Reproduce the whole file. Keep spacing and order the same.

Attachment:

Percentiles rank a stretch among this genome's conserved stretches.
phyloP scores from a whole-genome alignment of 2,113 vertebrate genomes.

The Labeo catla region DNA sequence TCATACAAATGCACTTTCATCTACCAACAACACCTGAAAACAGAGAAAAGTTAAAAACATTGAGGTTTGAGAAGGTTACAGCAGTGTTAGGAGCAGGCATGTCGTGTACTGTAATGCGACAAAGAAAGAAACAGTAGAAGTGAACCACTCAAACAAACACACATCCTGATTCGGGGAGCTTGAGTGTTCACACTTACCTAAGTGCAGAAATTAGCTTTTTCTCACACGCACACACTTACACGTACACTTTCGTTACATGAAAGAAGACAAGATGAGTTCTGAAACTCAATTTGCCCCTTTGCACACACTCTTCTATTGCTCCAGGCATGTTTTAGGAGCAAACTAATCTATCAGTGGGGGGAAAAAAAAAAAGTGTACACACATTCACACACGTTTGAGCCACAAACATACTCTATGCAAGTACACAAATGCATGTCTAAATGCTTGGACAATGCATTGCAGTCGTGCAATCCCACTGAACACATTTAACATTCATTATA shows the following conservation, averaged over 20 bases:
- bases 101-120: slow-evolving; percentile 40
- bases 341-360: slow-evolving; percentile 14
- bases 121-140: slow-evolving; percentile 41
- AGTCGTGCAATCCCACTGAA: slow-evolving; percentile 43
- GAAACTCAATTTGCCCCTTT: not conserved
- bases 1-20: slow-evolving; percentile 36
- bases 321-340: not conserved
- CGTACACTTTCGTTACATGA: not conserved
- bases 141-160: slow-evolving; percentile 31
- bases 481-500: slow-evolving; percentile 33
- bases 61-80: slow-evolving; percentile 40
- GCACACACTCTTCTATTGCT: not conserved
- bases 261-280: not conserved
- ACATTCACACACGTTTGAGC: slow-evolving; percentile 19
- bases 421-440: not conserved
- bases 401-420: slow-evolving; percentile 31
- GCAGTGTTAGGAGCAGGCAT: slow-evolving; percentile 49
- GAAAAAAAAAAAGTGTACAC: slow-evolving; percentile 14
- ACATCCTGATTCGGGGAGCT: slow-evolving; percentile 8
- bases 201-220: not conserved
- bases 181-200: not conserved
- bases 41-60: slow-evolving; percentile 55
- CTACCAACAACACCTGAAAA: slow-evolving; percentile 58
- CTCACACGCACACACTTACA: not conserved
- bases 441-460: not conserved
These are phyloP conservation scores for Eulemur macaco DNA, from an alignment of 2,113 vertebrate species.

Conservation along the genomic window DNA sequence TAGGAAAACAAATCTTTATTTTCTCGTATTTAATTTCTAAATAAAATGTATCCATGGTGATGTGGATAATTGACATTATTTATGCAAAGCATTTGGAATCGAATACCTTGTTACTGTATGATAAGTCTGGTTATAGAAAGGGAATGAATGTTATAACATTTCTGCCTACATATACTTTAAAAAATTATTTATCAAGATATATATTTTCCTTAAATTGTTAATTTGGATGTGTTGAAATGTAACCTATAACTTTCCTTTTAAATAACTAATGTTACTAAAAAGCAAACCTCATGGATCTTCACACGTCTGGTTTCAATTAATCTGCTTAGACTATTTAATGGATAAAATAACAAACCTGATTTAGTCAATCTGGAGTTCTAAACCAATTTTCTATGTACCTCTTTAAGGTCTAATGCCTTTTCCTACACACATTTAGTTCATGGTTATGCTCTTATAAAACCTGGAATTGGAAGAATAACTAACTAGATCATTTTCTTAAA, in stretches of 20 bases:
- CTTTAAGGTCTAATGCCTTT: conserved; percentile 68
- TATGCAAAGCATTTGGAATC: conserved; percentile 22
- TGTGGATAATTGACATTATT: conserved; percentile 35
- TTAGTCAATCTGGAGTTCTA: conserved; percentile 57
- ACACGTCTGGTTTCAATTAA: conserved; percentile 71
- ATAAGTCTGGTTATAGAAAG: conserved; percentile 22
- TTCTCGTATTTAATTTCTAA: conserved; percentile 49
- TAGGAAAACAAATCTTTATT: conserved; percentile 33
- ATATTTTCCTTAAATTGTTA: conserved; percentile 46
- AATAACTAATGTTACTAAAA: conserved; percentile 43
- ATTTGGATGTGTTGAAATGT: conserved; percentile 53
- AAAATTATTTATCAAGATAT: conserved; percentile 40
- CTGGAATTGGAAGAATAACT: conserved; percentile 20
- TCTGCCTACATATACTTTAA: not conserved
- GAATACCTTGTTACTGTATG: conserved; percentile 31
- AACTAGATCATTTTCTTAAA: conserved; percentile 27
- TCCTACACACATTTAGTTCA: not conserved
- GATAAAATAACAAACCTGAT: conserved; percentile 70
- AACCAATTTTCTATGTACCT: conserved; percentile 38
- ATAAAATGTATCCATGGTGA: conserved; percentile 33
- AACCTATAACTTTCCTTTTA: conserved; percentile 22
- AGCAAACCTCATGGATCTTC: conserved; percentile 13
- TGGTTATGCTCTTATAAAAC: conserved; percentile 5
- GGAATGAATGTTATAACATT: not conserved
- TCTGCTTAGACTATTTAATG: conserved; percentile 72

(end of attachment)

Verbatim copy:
Percentiles rank a stretch among this genome's conserved stretches.
phyloP scores from a whole-genome alignment of 2,113 vertebrate genomes.

The Labeo catla region DNA sequence TCATACAAATGCACTTTCATCTACCAACAACACCTGAAAACAGAGAAAAGTTAAAAACATTGAGGTTTGAGAAGGTTACAGCAGTGTTAGGAGCAGGCATGTCGTGTACTGTAATGCGACAAAGAAAGAAACAGTAGAAGTGAACCACTCAAACAAACACACATCCTGATTCGGGGAGCTTGAGTGTTCACACTTACCTAAGTGCAGAAATTAGCTTTTTCTCACACGCACACACTTACACGTACACTTTCGTTACATGAAAGAAGACAAGATGAGTTCTGAAACTCAATTTGCCCCTTTGCACACACTCTTCTATTGCTCCAGGCATGTTTTAGGAGCAAACTAATCTATCAGTGGGGGGAAAAAAAAAAAGTGTACACACATTCACACACGTTTGAGCCACAAACATACTCTATGCAAGTACACAAATGCATGTCTAAATGCTTGGACAATGCATTGCAGTCGTGCAATCCCACTGAACACATTTAACATTCATTATA shows the following conservation, averaged over 20 bases:
- bases 101-120: slow-evolving; percentile 40
- bases 341-360: slow-evolving; percentile 14
- bases 121-140: slow-evolving; percentile 41
- AGTCGTGCAATCCCACTGAA: slow-evolving; percentile 43
- GAAACTCAATTTGCCCCTTT: not conserved
- bases 1-20: slow-evolving; percentile 36
- bases 321-340: not conserved
- CGTACACTTTCGTTACATGA: not conserved
- bases 141-160: slow-evolving; percentile 31
- bases 481-500: slow-evolving; percentile 33
- bases 61-80: slow-evolving; percentile 40
- GCACACACTCTTCTATTGCT: not conserved
- bases 261-280: not conserved
- ACATTCACACACGTTTGAGC: slow-evolving; percentile 19
- bases 421-440: not conserved
- bases 401-420: slow-evolving; percentile 31
- GCAGTGTTAGGAGCAGGCAT: slow-evolving; percentile 49
- GAAAAAAAAAAAGTGTACAC: slow-evolving; percentile 14
- ACATCCTGATTCGGGGAGCT: slow-evolving; percentile 8
- bases 201-220: not conserved
- bases 181-200: not conserved
- bases 41-60: slow-evolving; percentile 55
- CTACCAACAACACCTGAAAA: slow-evolving; percentile 58
- CTCACACGCACACACTTACA: not conserved
- bases 441-460: not conserved
These are phyloP conservation scores for Eulemur macaco DNA, from an alignment of 2,113 vertebrate species.

Conservation along the genomic window DNA sequence TAGGAAAACAAATCTTTATTTTCTCGTATTTAATTTCTAAATAAAATGTATCCATGGTGATGTGGATAATTGACATTATTTATGCAAAGCATTTGGAATCGAATACCTTGTTACTGTATGATAAGTCTGGTTATAGAAAGGGAATGAATGTTATAACATTTCTGCCTACATATACTTTAAAAAATTATTTATCAAGATATATATTTTCCTTAAATTGTTAATTTGGATGTGTTGAAATGTAACCTATAACTTTCCTTTTAAATAACTAATGTTACTAAAAAGCAAACCTCATGGATCTTCACACGTCTGGTTTCAATTAATCTGCTTAGACTATTTAATGGATAAAATAACAAACCTGATTTAGTCAATCTGGAGTTCTAAACCAATTTTCTATGTACCTCTTTAAGGTCTAATGCCTTTTCCTACACACATTTAGTTCATGGTTATGCTCTTATAAAACCTGGAATTGGAAGAATAACTAACTAGATCATTTTCTTAAA, in stretches of 20 bases:
- CTTTAAGGTCTAATGCCTTT: conserved; percentile 68
- TATGCAAAGCATTTGGAATC: conserved; percentile 22
- TGTGGATAATTGACATTATT: conserved; percentile 35
- TTAGTCAATCTGGAGTTCTA: conserved; percentile 57
- ACACGTCTGGTTTCAATTAA: conserved; percentile 71
- ATAAGTCTGGTTATAGAAAG: conserved; percentile 22
- TTCTCGTATTTAATTTCTAA: conserved; percentile 49
- TAGGAAAACAAATCTTTATT: conserved; percentile 33
- ATATTTTCCTTAAATTGTTA: conserved; percentile 46
- AATAACTAATGTTACTAAAA: conserved; percentile 43
- ATTTGGATGTGTTGAAATGT: conserved; percentile 53
- AAAATTATTTATCAAGATAT: conserved; percentile 40
- CTGGAATTGGAAGAATAACT: conserved; percentile 20
- TCTGCCTACATATACTTTAA: not conserved
- GAATACCTTGTTACTGTATG: conserved; percentile 31
- AACTAGATCATTTTCTTAAA: conserved; percentile 27
- TCCTACACACATTTAGTTCA: not conserved
- GATAAAATAACAAACCTGAT: conserved; percentile 70
- AACCAATTTTCTATGTACCT: conserved; percentile 38
- ATAAAATGTATCCATGGTGA: conserved; percentile 33
- AACCTATAACTTTCCTTTTA: conserved; percentile 22
- AGCAAACCTCATGGATCTTC: conserved; percentile 13
- TGGTTATGCTCTTATAAAAC: conserved; percentile 5
- GGAATGAATGTTATAACATT: not conserved
- TCTGCTTAGACTATTTAATG: conserved; percentile 72